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This article was first published 8 years ago  » Business » Cash reserve ratio: A few important points to ponder

Cash reserve ratio: A few important points to ponder

By Sitharam Gurumurthi
April 21, 2016 10:05 IST
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The Reserve Bank of IndiaThe RBI's reluctance to cut rates should be seen as a case of inability in the face of inflation, while the refusal of banks to cut rates is a case of unwillingness to reconcile to a lower profit margin, notes Sitharam Gurumurthi

Banks in India are required to hold a certain proportion of their deposits with the Reserve Bank of India.

This minimum ratio stipulated by the RBI is known as cash reserve ratio.

The RBI is empowered to prescribe CRR for scheduled banks without any floor rate or ceiling rate, keeping in view the needs of securing monetary stability in the country.

Higher the CRR, lower the banks will be able to use for lending and investment.

Statutory Liquidity Ratio refers to the minimum percentage of deposits the bank has to maintain in the form of gold, cash or other approved securities.

The RBI is empowered to increase this ratio up to 40 per cent.

Between September 1990 and February 1992, the SLR was as high as 38.5 per cent.

SLR, which stood at 25 per cent in November 2009, came down to 24 per cent in December 2010 and was reduced to 23 per cent in the first quarter review of monetary policy held on July 31, 2012.

On August 9, 2014, it was at 22 per cent.

On April 2, 2016, it was reduced to 21.25 per cent from 21.5 per cent.

First, one should realise that while banks themselves maintain SLR in liquid form, CRR is with the RBI and is maintained as cash. CRR only involves cash and cash equivalents.

SLR is a term used in banking only in India.

As noted by RBI Governor Raghuram Rajan a year ago, CRR does not impact lending rates.

CRR, which was nine per cent in August 2008, has been subject to gradual reduction over the last decade and was brought down to four per cent on February 9, 2013.

In his review on April 6, 2016, the central bank kept the CRR unchanged at four per cent.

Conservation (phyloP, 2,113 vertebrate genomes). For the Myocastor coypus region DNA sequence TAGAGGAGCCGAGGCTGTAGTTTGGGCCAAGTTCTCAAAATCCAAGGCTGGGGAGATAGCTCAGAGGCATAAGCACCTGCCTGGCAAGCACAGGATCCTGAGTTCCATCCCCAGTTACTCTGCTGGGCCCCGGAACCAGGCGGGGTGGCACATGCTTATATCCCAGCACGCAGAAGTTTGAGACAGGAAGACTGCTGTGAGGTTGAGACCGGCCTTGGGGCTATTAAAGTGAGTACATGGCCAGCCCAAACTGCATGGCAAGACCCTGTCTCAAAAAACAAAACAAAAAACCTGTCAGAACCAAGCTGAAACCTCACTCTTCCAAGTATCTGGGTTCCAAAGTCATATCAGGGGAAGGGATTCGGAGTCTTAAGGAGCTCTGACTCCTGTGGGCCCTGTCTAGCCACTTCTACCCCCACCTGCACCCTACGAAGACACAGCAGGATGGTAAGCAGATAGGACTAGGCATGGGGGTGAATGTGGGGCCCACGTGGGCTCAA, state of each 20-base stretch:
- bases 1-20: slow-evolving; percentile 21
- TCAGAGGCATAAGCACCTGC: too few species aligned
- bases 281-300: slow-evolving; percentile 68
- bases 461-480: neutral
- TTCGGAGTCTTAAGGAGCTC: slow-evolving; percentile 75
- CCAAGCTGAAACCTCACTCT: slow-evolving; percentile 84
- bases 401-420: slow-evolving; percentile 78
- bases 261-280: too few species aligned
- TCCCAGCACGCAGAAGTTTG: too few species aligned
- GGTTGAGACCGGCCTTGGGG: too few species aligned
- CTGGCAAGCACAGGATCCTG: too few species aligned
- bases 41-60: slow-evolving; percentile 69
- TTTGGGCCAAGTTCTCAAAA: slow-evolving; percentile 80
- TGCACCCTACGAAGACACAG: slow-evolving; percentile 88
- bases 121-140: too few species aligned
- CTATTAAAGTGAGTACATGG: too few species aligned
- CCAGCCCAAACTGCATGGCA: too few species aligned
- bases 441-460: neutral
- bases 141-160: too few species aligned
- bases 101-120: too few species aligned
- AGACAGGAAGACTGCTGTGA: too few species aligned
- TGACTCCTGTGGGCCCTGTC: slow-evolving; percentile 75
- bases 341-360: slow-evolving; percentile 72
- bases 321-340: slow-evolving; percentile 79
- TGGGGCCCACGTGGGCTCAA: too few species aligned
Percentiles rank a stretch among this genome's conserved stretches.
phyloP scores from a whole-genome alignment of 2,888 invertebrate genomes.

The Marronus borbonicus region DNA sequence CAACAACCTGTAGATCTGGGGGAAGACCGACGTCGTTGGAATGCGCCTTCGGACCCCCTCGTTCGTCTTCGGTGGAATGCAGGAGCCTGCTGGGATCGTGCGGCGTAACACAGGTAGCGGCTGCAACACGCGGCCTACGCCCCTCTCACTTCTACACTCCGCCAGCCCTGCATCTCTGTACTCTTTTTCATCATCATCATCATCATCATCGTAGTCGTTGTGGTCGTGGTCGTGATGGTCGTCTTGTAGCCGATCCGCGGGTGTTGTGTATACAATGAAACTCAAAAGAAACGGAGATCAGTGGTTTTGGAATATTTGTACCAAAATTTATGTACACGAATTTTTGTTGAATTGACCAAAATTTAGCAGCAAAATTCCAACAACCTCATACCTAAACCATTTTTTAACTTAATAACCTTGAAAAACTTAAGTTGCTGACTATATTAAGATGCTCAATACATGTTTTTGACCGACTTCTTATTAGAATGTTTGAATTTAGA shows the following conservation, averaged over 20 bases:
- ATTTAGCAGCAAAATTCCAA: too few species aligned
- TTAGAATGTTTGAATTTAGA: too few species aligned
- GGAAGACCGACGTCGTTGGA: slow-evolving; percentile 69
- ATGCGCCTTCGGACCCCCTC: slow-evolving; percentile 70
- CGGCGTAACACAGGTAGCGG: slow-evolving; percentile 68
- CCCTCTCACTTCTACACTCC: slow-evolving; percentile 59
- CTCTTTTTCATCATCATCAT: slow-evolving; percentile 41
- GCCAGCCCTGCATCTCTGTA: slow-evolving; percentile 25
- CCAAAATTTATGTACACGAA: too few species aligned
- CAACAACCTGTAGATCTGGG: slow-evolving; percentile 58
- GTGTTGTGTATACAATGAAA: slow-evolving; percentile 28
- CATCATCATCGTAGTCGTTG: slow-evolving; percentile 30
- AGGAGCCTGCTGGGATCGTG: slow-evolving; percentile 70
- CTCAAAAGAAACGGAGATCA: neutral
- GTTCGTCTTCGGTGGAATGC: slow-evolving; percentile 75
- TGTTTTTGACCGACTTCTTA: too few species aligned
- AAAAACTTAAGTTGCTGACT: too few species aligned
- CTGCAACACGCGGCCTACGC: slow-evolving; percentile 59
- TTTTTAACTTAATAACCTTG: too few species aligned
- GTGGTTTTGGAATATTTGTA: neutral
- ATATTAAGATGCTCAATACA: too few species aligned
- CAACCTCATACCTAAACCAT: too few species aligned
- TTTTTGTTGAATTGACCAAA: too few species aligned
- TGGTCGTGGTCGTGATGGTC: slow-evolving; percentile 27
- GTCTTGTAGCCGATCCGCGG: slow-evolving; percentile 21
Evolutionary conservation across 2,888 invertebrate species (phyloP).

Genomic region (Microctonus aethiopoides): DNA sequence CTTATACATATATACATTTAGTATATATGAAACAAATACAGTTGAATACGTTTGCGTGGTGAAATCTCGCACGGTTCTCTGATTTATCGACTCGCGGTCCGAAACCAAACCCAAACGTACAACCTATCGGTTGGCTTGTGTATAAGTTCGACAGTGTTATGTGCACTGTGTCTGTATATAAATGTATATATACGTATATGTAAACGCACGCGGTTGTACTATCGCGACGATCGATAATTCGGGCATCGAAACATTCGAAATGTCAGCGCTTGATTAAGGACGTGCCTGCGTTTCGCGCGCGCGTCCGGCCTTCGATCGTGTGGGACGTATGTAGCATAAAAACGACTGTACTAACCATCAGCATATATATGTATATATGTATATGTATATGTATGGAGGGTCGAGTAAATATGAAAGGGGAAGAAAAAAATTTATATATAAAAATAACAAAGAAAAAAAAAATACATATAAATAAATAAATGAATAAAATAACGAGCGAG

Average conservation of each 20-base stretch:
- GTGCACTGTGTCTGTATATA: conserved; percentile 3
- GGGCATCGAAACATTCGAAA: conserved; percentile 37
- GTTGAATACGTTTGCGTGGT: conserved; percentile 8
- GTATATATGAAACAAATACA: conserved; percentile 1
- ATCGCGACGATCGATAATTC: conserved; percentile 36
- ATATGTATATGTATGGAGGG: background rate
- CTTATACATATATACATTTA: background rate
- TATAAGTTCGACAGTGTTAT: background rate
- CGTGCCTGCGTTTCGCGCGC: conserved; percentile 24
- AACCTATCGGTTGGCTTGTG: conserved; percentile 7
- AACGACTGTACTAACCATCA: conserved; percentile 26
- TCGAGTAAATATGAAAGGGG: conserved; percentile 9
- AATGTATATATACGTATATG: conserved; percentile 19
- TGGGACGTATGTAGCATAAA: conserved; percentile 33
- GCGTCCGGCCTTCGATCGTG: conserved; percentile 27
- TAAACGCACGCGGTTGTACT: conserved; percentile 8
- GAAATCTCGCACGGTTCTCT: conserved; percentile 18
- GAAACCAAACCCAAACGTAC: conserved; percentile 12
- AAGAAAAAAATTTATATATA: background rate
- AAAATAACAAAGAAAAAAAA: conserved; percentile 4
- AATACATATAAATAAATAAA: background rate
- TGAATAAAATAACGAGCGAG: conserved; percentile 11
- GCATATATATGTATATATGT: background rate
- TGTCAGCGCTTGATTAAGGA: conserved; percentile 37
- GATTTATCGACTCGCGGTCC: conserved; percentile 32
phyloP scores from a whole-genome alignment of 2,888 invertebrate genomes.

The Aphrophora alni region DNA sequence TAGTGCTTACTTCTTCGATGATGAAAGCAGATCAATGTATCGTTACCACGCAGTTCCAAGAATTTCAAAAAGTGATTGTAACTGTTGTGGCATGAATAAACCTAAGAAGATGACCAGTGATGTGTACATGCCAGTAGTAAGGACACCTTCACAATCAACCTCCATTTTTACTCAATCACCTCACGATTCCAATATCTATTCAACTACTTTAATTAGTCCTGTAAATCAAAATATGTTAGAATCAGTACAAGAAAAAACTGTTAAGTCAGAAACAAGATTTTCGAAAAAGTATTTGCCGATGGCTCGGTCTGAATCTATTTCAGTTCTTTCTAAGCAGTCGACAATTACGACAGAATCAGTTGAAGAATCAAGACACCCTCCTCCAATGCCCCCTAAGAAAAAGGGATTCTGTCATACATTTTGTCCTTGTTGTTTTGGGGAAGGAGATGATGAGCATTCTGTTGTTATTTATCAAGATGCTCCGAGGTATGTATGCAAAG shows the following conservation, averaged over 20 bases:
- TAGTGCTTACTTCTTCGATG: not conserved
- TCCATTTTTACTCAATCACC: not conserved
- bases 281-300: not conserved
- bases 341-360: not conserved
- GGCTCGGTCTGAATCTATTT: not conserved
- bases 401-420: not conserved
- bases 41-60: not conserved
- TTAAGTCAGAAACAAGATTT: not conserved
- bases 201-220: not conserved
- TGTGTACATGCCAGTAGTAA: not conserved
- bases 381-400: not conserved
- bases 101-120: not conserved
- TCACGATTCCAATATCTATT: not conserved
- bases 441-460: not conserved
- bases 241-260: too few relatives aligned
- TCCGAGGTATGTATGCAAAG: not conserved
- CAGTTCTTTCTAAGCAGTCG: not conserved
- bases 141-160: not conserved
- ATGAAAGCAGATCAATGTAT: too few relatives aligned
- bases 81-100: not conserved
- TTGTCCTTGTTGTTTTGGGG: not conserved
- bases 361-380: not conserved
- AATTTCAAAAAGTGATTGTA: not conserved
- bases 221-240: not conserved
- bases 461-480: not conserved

During 2012, former State Bank of India chairman Pratip Chaudhuri called for phasing out the CRR.

He said the CRR policy had denied the country growth, and its abolition would allow banks to lower the lending rate.

Chaudhuri wanted the abolition of CRR and to raise SLR by 4.75 per cent; since the RBI did not pay any interest, the CRR acted like a tax on the banking system, placing the banks at a competitive disadvantage versus non-banking financial companies and mutual funds.

According to him, the loss to the banking sector due to CRR was Rs 21,000 crore.

It is rather strange that such a sweeping demand to abolish the CRR and increase the SLR by 4.75 per cent came from a professional banker, who should have known the difference between the two better than anybody else.

While this could be music to the ears of an industry that has been shouting from the rooftop for a reduction in policy rates, it is necessary to examine if Chaudhuri's demand to abolish the CRR had any merit.

It is not as if Chaudhuri did not know the difference between CRR and SLR.

If a bank falls short of its CRR requirements, the RBI collects interest on the shortfall from the bank at the bank rate as if the defaulting bank has borrowed that money from the central bank.

While the RBI's action is justified, as it is the only way the central bank can enforce discipline among the banks, this is a source of irritation to the SBI.

If CRR is abolished and replaced by SLR, Chaudhuri might have been happy as the SLR is maintained by the Bank itself and the question of paying any penal interest to the central bank would not arise.

One should not miss the hidden agenda in the subtle suggestion made by the former chairman of the SBI.

In this connection, it needs to be mentioned that when the RBI freed the interest rate on savings accounts in October 2011, it was widely expected that the SBI, which has 38 per cent of its total deposits of Rs 9.5 lakh crore in savings accounts, would be among the first to hike the interest rate.

In fact, Chaudhuri, chairman of the SBI then, told a TV channel that the bank was thinking of increasing the rate by 1.25 per cent.

But to this day, the interest rate on savings accounts in the SBI remains at four per cent. While Rs 3.61 lakh crore, or 38 per cent of Rs 9.5 lakh crore, is available to the bank at as low as four per cent, it chooses to keep its peak lending rate at 14.75 per cent, with a margin of more than 10 per cent.

It is strange that Chaudhari had called for the abolition of CRR saying it would permit banks to lower lending rates, thus helping industry! This was a classic case of the pot calling the kettle black.

It is not correct to place the entire blame on the RBI for the failure to cut rates in India.

Banks in India in general and the SBI, in particular, have to share at least 50 per cent of the blame in this regard due to their sheer non-cooperation with the RBI in this uphill task.

The RBI's reluctance to cut rates should be seen as a case of inability in the face of inflation, while the refusal of the SBI and other banks to cut lending rates is due to unwillingness to reconcile themselves to a lesser profit margin.

The author is a former staff member of the International Monetary Fund, Washington DC

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Sitharam Gurumurthi
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